Stevens: Sanchez's Lobos Need To Protect The Ball & The Boards at UNLV
Feb. 17, 2012
New Mexico Lobo Women's Basketball -- On The Mountain West Road
Saturday: 4:30 p.m. (MT), New Mexico Lobos (8-16, 2-8) at UNLV Lady Rebels (18-8, 6-4)
On The Air: The Mtn-TV; 610-AM KNML
GoLobos.com: Game Story, Stats, Game Tracker
By Richard Stevens -- Senior Writer/GoLobos.com
On their Mountain West trip to UNLV and the Lady Rebels' Cox Pavilion, Lobo Coach Yvonne Sanchez says her Lobos will bring "a glimmer of hope."
The hope comes from outscoring San Diego State in the second half on Wednesday. The hope comes from knowing that Wyoming won at Vegas and UNM won at Wyoming.
The hope also comes to these resilient Lobos in remembering that they shot a sizzling 61 percent from the floor in the second half when Vegas beat UNM 64-50 in The Pit.
There should even be hope in realizing that the Achilles Heel that gave the Lobos a bad limp in the first half of the Mountain race -- turnovers -- hasn't been such a sore spot in the second half.
The Lobos turned the ball over 21 times to Vegas pressure in The Pit. For sure, the Lobos' ball handling has improved, but the Lobos have not grown any taller and that was another problem in Game One.
The Rebs pounded the boards for 17 offensive rebounds and those second chances allowed UNLV to get off 16 more shots than UNM. That adds up -- on the scoreboard.
"We have to be physical down low in the post," said UNM's top paint producer, Porche Torrance. "Their post players are much bigger than us. We have to push them out of the paint."
Vegas isn't huge inside, but the 6-3 Lenita Sanford, 6-2 Sandrine Nzeukou and 6-foot Jamie Smith are not easily pushed out of the paint. The Rebs don't always shoot well, but they usually defend well and they always crash the boards.
"We can not give them second chances," said Sanchez.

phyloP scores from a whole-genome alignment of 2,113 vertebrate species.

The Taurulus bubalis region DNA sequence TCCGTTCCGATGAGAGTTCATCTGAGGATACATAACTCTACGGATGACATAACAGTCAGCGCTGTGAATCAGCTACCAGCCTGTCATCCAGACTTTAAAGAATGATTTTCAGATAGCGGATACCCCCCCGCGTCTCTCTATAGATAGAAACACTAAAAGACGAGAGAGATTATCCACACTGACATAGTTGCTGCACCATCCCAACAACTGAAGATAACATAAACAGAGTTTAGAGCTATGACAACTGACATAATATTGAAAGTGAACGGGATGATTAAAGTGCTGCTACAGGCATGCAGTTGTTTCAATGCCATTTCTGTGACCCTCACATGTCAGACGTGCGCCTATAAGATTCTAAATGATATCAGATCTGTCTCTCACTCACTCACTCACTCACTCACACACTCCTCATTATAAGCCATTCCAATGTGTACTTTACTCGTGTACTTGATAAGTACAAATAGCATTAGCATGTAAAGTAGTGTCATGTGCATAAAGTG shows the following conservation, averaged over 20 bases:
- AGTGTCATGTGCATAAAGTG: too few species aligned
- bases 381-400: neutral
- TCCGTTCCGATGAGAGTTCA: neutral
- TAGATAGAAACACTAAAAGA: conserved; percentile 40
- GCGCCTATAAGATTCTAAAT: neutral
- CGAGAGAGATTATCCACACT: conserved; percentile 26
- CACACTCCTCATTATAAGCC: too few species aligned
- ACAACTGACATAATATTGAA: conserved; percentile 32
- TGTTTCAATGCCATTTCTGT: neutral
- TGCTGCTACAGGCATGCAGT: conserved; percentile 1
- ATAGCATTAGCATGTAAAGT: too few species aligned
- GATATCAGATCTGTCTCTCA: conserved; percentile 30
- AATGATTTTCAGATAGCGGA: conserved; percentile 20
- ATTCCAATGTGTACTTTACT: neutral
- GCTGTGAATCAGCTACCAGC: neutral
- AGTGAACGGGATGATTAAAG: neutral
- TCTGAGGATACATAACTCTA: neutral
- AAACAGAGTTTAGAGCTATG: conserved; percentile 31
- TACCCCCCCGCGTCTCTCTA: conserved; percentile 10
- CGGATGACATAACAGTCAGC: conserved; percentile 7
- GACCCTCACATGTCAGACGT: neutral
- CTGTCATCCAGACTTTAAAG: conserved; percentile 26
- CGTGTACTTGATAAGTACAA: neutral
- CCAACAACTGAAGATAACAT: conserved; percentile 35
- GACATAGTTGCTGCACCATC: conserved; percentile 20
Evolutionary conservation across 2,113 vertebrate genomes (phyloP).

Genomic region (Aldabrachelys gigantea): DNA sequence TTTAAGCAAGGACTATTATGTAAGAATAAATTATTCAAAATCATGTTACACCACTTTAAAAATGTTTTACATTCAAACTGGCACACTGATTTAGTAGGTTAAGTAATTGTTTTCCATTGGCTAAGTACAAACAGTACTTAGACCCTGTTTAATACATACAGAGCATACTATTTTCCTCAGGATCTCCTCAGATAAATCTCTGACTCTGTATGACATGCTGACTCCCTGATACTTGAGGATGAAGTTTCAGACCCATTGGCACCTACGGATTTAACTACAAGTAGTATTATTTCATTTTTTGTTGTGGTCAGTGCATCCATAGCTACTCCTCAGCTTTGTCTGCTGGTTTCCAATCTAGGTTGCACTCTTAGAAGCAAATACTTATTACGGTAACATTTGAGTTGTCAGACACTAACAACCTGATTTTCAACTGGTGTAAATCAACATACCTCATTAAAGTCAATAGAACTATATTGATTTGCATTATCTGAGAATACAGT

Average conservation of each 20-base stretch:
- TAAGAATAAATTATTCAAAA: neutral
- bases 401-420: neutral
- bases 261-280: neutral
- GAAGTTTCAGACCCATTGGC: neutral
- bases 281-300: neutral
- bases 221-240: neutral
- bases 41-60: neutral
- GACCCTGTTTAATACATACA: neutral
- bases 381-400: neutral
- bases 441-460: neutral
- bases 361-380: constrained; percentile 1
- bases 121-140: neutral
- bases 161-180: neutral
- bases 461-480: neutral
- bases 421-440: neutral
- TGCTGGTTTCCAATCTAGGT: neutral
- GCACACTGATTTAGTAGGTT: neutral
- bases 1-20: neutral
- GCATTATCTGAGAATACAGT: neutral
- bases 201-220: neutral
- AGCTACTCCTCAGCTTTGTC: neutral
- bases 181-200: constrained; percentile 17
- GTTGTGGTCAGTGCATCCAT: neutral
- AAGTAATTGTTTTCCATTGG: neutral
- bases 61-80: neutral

The Lobos got a break in Game One when Sanford never left the bench thanks to a knee injury. She's back. The 6-3 Rebel had 19 points and 13 rebounds in UNLV's last game, a 55-54 squeaker Wednesday in Vegas over TCU.
"She's a physical presence," said UNM`s Lauren Taylor. "You have to be aware of where she is and making sure we get help (defense) for her."
The Vegas Achilles Heel -- shooting -- hurt the Rebs early vs. TCU. They missed 15 of their first 16 shots. Then Sanford took over.
In The Pit, with Sanford sitting, UNLV still went inside and got 17 points and nine boards from Smith and 12 points and 10 boards from the 6-3 Markiell Styles. Styles did not play against the quick TCU Frogs, but her power game is well suited for the half-court style played by the Lobos.
The Rebs often throw up bricks (didn't score in OT in losing to Wyoming), but they are athletic inside and outside. They like to pressure the edge and take away the 3-point shot. UNLV doesn't have a lot of depth, but still likes to run and score in transition. Kelli Thompson tops the Lady Rebels in scoring at 12.5. The quick 6-foot guard has scored 20 points in two of the past four UNLV games.
The Lobos' keys to victory are obvious:
1. Keep the Lady Rebels off the boards.
2. Limit their transition buckets.
3. Limit turnovers.
4. Make the Rebels shoot from outside.
Of course, the Lobos need to shoot well, too. The Lobos have a nice inside-outside touch in Caroline Durbin (15.5) and Torrance (11.0). "We rely on the Big Two quite a bit," said Sanchez. There is a drop in scoring after Durbin and Torrance, both in point production and shooting efficiency.
The SDSU Aztecs ran a lot of defenders at Durbin and tried to limit her touches and her open looks. Sanchez expects the same from UNLV.
"They'll probably do the same thing to Carolina that San Diego State did," said the Lobo coach, who added that UNM need to "get some other people involved (in scoring) early."
Another key for the Lobos is to get off to a good start. That good start includes starting tough. The Lobos scored only 10 points in the first half against SDSU.
"We challenged them in the second half," she said. "I told them they were playing soft. I told them from my perspective, the ultimate insult to an athlete is, `you're soft.' I think they took that to heart."